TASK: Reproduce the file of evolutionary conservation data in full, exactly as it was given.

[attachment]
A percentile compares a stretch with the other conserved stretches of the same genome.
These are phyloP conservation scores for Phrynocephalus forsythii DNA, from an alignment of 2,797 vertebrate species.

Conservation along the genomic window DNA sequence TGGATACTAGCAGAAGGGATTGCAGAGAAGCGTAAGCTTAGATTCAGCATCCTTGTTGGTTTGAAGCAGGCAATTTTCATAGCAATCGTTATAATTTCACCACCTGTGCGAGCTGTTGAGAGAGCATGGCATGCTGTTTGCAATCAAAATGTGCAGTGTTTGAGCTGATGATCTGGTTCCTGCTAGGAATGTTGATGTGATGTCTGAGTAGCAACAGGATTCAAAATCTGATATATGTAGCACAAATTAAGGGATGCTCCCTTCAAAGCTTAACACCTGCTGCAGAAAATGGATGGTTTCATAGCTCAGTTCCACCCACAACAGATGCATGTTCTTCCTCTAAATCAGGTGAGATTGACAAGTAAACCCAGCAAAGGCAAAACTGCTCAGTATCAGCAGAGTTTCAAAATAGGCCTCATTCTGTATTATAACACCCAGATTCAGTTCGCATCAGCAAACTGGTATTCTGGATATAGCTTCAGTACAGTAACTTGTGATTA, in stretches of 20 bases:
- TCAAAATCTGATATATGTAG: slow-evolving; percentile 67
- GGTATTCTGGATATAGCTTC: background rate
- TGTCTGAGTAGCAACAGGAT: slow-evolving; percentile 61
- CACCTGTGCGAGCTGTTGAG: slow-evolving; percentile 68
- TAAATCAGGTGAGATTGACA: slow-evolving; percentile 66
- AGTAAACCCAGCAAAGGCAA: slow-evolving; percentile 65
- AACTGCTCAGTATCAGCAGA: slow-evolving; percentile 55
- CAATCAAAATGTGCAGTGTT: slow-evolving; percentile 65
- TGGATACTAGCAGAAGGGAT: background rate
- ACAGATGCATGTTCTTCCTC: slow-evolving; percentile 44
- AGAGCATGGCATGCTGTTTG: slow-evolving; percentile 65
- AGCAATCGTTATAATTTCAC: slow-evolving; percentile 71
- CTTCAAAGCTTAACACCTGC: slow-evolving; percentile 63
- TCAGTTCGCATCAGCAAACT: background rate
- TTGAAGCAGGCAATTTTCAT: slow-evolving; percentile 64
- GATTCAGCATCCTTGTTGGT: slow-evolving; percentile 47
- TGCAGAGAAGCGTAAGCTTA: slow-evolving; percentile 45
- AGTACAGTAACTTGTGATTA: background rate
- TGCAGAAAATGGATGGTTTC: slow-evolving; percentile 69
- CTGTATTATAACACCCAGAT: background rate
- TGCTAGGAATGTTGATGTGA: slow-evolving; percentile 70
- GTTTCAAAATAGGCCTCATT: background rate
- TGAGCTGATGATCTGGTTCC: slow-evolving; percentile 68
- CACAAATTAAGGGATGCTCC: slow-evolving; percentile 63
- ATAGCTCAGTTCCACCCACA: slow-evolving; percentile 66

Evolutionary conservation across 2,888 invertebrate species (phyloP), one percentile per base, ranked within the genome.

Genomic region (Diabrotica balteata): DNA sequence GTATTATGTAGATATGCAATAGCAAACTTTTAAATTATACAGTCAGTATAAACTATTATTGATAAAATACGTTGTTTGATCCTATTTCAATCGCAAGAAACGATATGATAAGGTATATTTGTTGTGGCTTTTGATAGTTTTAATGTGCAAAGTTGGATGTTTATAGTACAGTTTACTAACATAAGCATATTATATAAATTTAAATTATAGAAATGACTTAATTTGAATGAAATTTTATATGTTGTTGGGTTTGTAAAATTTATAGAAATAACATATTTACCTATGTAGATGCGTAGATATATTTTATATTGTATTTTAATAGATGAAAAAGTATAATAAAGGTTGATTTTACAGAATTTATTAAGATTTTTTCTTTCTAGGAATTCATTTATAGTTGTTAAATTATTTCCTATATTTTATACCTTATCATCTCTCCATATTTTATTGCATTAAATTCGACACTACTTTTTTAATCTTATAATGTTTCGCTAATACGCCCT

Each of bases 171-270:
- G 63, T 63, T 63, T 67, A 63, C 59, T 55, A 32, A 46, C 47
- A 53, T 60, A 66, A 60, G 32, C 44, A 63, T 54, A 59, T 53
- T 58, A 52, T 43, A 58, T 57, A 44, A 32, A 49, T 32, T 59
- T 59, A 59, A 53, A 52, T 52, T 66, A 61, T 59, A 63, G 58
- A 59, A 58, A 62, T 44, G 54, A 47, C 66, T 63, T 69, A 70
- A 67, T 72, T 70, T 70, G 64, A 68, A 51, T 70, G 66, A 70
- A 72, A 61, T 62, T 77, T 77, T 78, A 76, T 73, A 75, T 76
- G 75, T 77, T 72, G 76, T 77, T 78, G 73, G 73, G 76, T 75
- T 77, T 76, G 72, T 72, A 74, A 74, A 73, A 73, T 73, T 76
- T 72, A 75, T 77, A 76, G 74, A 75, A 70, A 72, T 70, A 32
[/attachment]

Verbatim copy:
A percentile compares a stretch with the other conserved stretches of the same genome.
These are phyloP conservation scores for Phrynocephalus forsythii DNA, from an alignment of 2,797 vertebrate species.

Conservation along the genomic window DNA sequence TGGATACTAGCAGAAGGGATTGCAGAGAAGCGTAAGCTTAGATTCAGCATCCTTGTTGGTTTGAAGCAGGCAATTTTCATAGCAATCGTTATAATTTCACCACCTGTGCGAGCTGTTGAGAGAGCATGGCATGCTGTTTGCAATCAAAATGTGCAGTGTTTGAGCTGATGATCTGGTTCCTGCTAGGAATGTTGATGTGATGTCTGAGTAGCAACAGGATTCAAAATCTGATATATGTAGCACAAATTAAGGGATGCTCCCTTCAAAGCTTAACACCTGCTGCAGAAAATGGATGGTTTCATAGCTCAGTTCCACCCACAACAGATGCATGTTCTTCCTCTAAATCAGGTGAGATTGACAAGTAAACCCAGCAAAGGCAAAACTGCTCAGTATCAGCAGAGTTTCAAAATAGGCCTCATTCTGTATTATAACACCCAGATTCAGTTCGCATCAGCAAACTGGTATTCTGGATATAGCTTCAGTACAGTAACTTGTGATTA, in stretches of 20 bases:
- TCAAAATCTGATATATGTAG: slow-evolving; percentile 67
- GGTATTCTGGATATAGCTTC: background rate
- TGTCTGAGTAGCAACAGGAT: slow-evolving; percentile 61
- CACCTGTGCGAGCTGTTGAG: slow-evolving; percentile 68
- TAAATCAGGTGAGATTGACA: slow-evolving; percentile 66
- AGTAAACCCAGCAAAGGCAA: slow-evolving; percentile 65
- AACTGCTCAGTATCAGCAGA: slow-evolving; percentile 55
- CAATCAAAATGTGCAGTGTT: slow-evolving; percentile 65
- TGGATACTAGCAGAAGGGAT: background rate
- ACAGATGCATGTTCTTCCTC: slow-evolving; percentile 44
- AGAGCATGGCATGCTGTTTG: slow-evolving; percentile 65
- AGCAATCGTTATAATTTCAC: slow-evolving; percentile 71
- CTTCAAAGCTTAACACCTGC: slow-evolving; percentile 63
- TCAGTTCGCATCAGCAAACT: background rate
- TTGAAGCAGGCAATTTTCAT: slow-evolving; percentile 64
- GATTCAGCATCCTTGTTGGT: slow-evolving; percentile 47
- TGCAGAGAAGCGTAAGCTTA: slow-evolving; percentile 45
- AGTACAGTAACTTGTGATTA: background rate
- TGCAGAAAATGGATGGTTTC: slow-evolving; percentile 69
- CTGTATTATAACACCCAGAT: background rate
- TGCTAGGAATGTTGATGTGA: slow-evolving; percentile 70
- GTTTCAAAATAGGCCTCATT: background rate
- TGAGCTGATGATCTGGTTCC: slow-evolving; percentile 68
- CACAAATTAAGGGATGCTCC: slow-evolving; percentile 63
- ATAGCTCAGTTCCACCCACA: slow-evolving; percentile 66

Evolutionary conservation across 2,888 invertebrate species (phyloP), one percentile per base, ranked within the genome.

Genomic region (Diabrotica balteata): DNA sequence GTATTATGTAGATATGCAATAGCAAACTTTTAAATTATACAGTCAGTATAAACTATTATTGATAAAATACGTTGTTTGATCCTATTTCAATCGCAAGAAACGATATGATAAGGTATATTTGTTGTGGCTTTTGATAGTTTTAATGTGCAAAGTTGGATGTTTATAGTACAGTTTACTAACATAAGCATATTATATAAATTTAAATTATAGAAATGACTTAATTTGAATGAAATTTTATATGTTGTTGGGTTTGTAAAATTTATAGAAATAACATATTTACCTATGTAGATGCGTAGATATATTTTATATTGTATTTTAATAGATGAAAAAGTATAATAAAGGTTGATTTTACAGAATTTATTAAGATTTTTTCTTTCTAGGAATTCATTTATAGTTGTTAAATTATTTCCTATATTTTATACCTTATCATCTCTCCATATTTTATTGCATTAAATTCGACACTACTTTTTTAATCTTATAATGTTTCGCTAATACGCCCT

Each of bases 171-270:
- G 63, T 63, T 63, T 67, A 63, C 59, T 55, A 32, A 46, C 47
- A 53, T 60, A 66, A 60, G 32, C 44, A 63, T 54, A 59, T 53
- T 58, A 52, T 43, A 58, T 57, A 44, A 32, A 49, T 32, T 59
- T 59, A 59, A 53, A 52, T 52, T 66, A 61, T 59, A 63, G 58
- A 59, A 58, A 62, T 44, G 54, A 47, C 66, T 63, T 69, A 70
- A 67, T 72, T 70, T 70, G 64, A 68, A 51, T 70, G 66, A 70
- A 72, A 61, T 62, T 77, T 77, T 78, A 76, T 73, A 75, T 76
- G 75, T 77, T 72, G 76, T 77, T 78, G 73, G 73, G 76, T 75
- T 77, T 76, G 72, T 72, A 74, A 74, A 73, A 73, T 73, T 76
- T 72, A 75, T 77, A 76, G 74, A 75, A 70, A 72, T 70, A 32